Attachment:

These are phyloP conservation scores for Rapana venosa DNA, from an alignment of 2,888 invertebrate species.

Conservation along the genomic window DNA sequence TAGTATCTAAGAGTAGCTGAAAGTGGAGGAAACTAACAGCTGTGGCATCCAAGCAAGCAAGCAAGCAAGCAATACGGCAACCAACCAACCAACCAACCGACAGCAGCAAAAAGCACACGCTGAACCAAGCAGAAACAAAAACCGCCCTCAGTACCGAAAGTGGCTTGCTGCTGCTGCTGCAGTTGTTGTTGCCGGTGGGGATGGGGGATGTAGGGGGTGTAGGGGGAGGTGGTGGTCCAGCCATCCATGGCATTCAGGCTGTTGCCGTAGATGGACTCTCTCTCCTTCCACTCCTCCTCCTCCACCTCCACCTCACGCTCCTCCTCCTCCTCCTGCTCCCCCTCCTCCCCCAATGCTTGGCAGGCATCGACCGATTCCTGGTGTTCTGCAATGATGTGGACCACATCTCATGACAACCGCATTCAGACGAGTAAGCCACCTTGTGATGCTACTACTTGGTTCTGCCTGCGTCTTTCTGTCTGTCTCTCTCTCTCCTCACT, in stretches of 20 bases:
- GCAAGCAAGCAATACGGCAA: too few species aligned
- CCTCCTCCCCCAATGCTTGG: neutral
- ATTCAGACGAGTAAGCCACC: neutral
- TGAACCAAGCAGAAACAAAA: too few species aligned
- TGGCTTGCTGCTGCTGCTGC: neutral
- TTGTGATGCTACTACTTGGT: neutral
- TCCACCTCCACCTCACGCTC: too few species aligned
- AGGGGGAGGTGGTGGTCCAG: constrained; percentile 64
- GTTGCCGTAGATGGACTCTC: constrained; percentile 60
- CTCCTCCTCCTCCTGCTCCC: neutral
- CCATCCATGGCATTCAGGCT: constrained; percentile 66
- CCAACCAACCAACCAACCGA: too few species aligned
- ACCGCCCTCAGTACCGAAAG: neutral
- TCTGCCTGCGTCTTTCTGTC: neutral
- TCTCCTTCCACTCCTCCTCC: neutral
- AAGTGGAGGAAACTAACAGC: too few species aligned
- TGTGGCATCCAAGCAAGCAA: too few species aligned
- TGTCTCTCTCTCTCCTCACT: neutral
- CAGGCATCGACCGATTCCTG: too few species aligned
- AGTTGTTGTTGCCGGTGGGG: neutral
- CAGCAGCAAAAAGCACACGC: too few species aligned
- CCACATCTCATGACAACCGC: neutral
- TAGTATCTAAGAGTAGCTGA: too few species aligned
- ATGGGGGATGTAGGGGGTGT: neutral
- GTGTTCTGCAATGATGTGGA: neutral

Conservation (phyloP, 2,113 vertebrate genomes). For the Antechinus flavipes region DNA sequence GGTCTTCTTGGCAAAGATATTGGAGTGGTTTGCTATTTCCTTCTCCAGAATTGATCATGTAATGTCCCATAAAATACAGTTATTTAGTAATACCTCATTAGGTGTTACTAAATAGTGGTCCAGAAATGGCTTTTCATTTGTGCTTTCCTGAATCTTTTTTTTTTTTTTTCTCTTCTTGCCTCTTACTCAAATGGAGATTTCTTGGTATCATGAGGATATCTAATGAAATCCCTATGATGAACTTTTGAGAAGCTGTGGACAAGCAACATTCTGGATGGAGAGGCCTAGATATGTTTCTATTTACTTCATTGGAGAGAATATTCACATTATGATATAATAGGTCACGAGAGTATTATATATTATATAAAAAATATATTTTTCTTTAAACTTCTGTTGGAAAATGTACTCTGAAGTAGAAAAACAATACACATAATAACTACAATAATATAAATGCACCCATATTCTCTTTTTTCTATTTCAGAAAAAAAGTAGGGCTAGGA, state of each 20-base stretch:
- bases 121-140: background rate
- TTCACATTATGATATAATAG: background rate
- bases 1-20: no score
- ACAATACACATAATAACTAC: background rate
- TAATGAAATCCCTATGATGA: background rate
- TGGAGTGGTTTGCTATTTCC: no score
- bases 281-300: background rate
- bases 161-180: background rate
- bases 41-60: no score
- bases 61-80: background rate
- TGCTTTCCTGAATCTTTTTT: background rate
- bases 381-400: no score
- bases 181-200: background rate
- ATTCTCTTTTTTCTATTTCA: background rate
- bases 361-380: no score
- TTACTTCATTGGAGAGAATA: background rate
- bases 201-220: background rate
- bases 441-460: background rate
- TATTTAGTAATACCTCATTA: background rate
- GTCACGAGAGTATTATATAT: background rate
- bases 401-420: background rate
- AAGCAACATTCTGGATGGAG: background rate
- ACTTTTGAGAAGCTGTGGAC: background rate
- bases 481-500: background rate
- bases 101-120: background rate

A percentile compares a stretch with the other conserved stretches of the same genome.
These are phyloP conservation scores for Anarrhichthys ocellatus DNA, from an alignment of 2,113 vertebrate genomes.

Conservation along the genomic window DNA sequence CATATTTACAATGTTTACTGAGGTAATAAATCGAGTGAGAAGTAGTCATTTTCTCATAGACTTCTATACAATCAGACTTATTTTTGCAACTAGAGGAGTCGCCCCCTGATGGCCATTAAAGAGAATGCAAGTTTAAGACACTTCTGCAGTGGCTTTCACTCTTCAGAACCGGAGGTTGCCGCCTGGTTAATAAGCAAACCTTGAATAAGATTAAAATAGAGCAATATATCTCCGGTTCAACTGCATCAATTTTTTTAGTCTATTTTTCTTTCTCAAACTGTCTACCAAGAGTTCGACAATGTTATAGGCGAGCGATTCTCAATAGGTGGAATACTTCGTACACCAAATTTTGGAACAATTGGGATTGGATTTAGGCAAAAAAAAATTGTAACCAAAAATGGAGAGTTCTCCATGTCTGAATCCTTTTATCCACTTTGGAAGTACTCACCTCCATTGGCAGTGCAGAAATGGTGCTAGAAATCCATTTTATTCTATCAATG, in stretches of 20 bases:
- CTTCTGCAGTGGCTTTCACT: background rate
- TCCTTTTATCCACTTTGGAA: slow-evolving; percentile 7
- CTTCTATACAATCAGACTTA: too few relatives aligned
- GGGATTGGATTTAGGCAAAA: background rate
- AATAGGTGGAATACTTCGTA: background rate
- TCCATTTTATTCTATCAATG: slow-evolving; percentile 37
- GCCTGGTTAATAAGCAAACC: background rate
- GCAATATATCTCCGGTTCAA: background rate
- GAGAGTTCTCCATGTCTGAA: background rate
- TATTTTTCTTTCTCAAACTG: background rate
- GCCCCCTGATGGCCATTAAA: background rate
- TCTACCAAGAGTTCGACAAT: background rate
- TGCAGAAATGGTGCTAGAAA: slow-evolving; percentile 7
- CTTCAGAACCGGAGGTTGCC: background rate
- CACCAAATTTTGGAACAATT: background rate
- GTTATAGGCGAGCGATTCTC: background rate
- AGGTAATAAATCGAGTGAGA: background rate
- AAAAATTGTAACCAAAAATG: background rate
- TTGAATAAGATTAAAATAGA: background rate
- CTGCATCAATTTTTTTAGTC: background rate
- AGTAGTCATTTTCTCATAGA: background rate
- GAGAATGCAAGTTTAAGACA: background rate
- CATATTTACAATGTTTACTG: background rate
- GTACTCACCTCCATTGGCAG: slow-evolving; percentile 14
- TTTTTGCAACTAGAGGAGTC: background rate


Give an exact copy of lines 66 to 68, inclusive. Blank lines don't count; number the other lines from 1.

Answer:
- TATTTTTCTTTCTCAAACTG: background rate
- GCCCCCTGATGGCCATTAAA: background rate
- TCTACCAAGAGTTCGACAAT: background rate